Minister of Health and Social Services (MoHSS), Kalumbi Shangula, says the country does not have a need for mixing Covid-19 vaccines.
“Currently we have one vaccine and give only what we have, we continue doing as we have been doing up to now,” states Shangula further questioning “who said that mixing is more efficient, where is the medical evidence that mixing is much more powerful than taking the one vaccine.”
According to media reports, countries in Europe, namely Spain, Germany, Canada and the United Kingdom, have implemented a mixed dosage approach, where people get the first dose of one vaccine (AstraZeneca) and get a different one (Pfizer/ Moderna) for the second dose for more efficiency.
On engaging with Windhoek Observer, Center for Disease Control and Prevention (CDC), Acting Director in Namibia, Steven Hong, says that in the US, CDC guidance for America is that Covid-19 vaccines are not interchangeable, at this point. For instance, if one received a Pfizer-BioNTech or Moderna COVID-19 vaccine, they should also get the same product for their second shot.
Hong further informs that, “the CDC allows for mixing in exceptional situations like if the specific vaccine used for the first shot cannot be determined or if the vaccine used for the first dose is no longer available. But it is preferable to delay the second dose up to six weeks following the first dose in order to administer the same product rather than administer a mixed series using a different product.”
According to Hong the safety and effectiveness of mixing doses with different vaccines has not been well studied, but there is currently ongoing studies with various favorable results emerging.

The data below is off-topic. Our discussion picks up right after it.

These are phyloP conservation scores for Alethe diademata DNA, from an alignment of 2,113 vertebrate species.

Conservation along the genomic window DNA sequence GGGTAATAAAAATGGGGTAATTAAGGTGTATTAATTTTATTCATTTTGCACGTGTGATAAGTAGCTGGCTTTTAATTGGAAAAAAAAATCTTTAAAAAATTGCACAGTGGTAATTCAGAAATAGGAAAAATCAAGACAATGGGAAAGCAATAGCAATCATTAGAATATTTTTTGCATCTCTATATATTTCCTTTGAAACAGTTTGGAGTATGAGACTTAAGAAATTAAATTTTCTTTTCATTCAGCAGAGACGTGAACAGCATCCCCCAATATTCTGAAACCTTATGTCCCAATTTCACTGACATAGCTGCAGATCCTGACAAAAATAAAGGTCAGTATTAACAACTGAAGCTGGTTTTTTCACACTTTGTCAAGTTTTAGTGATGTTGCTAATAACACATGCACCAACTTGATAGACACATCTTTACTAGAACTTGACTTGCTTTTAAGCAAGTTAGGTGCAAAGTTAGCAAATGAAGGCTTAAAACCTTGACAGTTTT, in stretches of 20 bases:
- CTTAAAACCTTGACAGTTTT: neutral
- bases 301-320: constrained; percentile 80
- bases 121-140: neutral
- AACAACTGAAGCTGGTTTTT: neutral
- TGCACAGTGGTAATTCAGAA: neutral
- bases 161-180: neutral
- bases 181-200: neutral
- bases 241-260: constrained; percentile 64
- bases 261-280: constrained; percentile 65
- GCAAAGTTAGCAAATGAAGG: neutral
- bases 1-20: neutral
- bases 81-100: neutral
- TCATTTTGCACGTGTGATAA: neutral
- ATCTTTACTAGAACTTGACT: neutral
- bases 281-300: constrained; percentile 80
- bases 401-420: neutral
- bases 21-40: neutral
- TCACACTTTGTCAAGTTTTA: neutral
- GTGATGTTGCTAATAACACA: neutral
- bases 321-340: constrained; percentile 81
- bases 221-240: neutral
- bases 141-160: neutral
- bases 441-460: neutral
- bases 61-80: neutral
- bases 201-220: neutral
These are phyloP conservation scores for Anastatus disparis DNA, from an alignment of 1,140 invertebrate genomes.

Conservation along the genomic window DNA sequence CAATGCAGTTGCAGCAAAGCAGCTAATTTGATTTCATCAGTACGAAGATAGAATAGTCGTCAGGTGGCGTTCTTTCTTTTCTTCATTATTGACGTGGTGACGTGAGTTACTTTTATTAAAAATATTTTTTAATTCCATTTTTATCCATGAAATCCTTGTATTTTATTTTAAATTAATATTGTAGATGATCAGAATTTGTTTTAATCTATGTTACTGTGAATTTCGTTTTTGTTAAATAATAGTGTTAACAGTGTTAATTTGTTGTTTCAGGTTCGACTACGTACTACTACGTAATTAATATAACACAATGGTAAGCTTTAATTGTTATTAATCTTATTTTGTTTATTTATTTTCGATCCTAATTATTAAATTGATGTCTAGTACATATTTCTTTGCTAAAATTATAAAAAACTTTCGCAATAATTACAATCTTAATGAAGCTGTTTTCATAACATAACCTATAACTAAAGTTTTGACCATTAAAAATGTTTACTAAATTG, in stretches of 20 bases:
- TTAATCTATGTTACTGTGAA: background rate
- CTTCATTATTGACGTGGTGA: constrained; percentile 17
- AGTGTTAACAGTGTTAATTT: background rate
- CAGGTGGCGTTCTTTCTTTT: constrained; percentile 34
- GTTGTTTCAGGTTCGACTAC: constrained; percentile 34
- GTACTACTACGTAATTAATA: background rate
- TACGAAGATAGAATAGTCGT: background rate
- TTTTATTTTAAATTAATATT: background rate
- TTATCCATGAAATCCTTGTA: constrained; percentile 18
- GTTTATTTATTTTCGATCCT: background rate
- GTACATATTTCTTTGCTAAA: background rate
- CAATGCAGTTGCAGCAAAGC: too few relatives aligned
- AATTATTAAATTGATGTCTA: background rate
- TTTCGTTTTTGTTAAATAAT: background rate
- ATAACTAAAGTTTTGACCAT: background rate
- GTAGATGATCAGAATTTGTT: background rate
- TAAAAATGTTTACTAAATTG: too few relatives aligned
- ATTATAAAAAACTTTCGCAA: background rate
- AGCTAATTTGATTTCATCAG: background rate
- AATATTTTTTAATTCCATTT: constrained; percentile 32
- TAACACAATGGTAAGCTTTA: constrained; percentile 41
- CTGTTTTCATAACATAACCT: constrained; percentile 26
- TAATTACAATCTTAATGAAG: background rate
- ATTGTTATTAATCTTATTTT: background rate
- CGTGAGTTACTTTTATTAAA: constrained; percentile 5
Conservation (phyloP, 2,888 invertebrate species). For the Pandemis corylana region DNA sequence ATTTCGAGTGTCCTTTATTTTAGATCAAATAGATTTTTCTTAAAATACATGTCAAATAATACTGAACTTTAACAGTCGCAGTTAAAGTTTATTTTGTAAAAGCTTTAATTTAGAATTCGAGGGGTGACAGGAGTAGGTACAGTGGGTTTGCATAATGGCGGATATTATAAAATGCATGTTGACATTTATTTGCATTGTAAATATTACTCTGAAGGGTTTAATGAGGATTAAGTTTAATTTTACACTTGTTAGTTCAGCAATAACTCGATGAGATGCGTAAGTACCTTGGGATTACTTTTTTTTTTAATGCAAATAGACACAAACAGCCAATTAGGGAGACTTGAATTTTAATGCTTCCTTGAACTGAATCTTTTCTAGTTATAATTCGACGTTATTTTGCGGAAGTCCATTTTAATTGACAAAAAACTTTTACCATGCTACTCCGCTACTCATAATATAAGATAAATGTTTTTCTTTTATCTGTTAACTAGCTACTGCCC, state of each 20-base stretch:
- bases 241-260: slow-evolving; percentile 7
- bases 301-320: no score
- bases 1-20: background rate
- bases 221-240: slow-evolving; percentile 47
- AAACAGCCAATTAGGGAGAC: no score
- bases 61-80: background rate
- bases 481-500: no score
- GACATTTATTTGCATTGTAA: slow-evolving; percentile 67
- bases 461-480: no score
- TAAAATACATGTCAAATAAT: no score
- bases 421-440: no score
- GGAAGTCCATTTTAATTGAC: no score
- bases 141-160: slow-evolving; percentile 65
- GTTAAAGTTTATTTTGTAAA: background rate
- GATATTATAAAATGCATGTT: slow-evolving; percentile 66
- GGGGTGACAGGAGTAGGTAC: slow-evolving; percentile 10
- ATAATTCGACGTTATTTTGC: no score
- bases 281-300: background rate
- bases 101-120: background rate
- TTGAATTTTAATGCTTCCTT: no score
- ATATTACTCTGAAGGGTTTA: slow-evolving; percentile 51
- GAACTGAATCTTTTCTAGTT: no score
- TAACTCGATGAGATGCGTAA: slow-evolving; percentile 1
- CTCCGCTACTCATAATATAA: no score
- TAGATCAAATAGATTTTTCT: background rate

The CDC Acting Country Director reiterates that, based on Namibian government policy, “you should have the same vaccine for your first and second dose. Policy decisions are based on data and expert guidance from organisations such as WHO and CDC, and countries are constantly reviewing the data available.”
The controversy of mixing vaccine doses emerged in the country over the past week after Shangula, on Tuesday 13 July announced the closure of all vaccination sites due to a lack of vaccines in the Khomas Region.
The vaccination sites resumed today 19 July 2021, however according a MoHSS public notice on the availability of vaccines on 15 July, about ten districts in the country only have the Sinopharm vaccine while AstraZeneca which is expected to arrive this week is out of stock.
Meanwhile, the British Broadcasting Corporation (BBC) Medical Editor, Fergus Walsh, in an article stated that the earliest outcomes of the mix and match vaccine trial are substantially inspiring and present stimulating possibilities for an additional vaccine dose needed to “boost” immunity.
“Mixing first and second doses of the Oxford-AstraZeneca and Pfizer-BioNTech vaccines yielded strong immune responses. Indeed, every combination of dosing – Pfizer/Pfizer, AZ/Pfizer or Pfizer/AZ produced higher antibody and cellular responses than AZ/AZ.”
In addition, the World Health Organisation’s (WHO), Chief Scientist, Soumya Swaminathan, in a social media post on 12 July cautioned that, “individuals should not decide for themselves, public health agencies can, based on available data. Data from mix and match studies of different vaccines are awaited – immunogenicity and safety both need to be evaluated.”
This comes after she stated at WHO media briefing for Covid-19 the day same day that, “there is limited data on mix and match, there are studies going on, we need to wait on that and maybe it will be a very good approach.” The statement was misunderstood and misquoted by various media houses as “WHO warned against mixing and matching COVID-19 vaccines”, whilst WHO warned people against making personal choices to get a different vaccine for their second dose.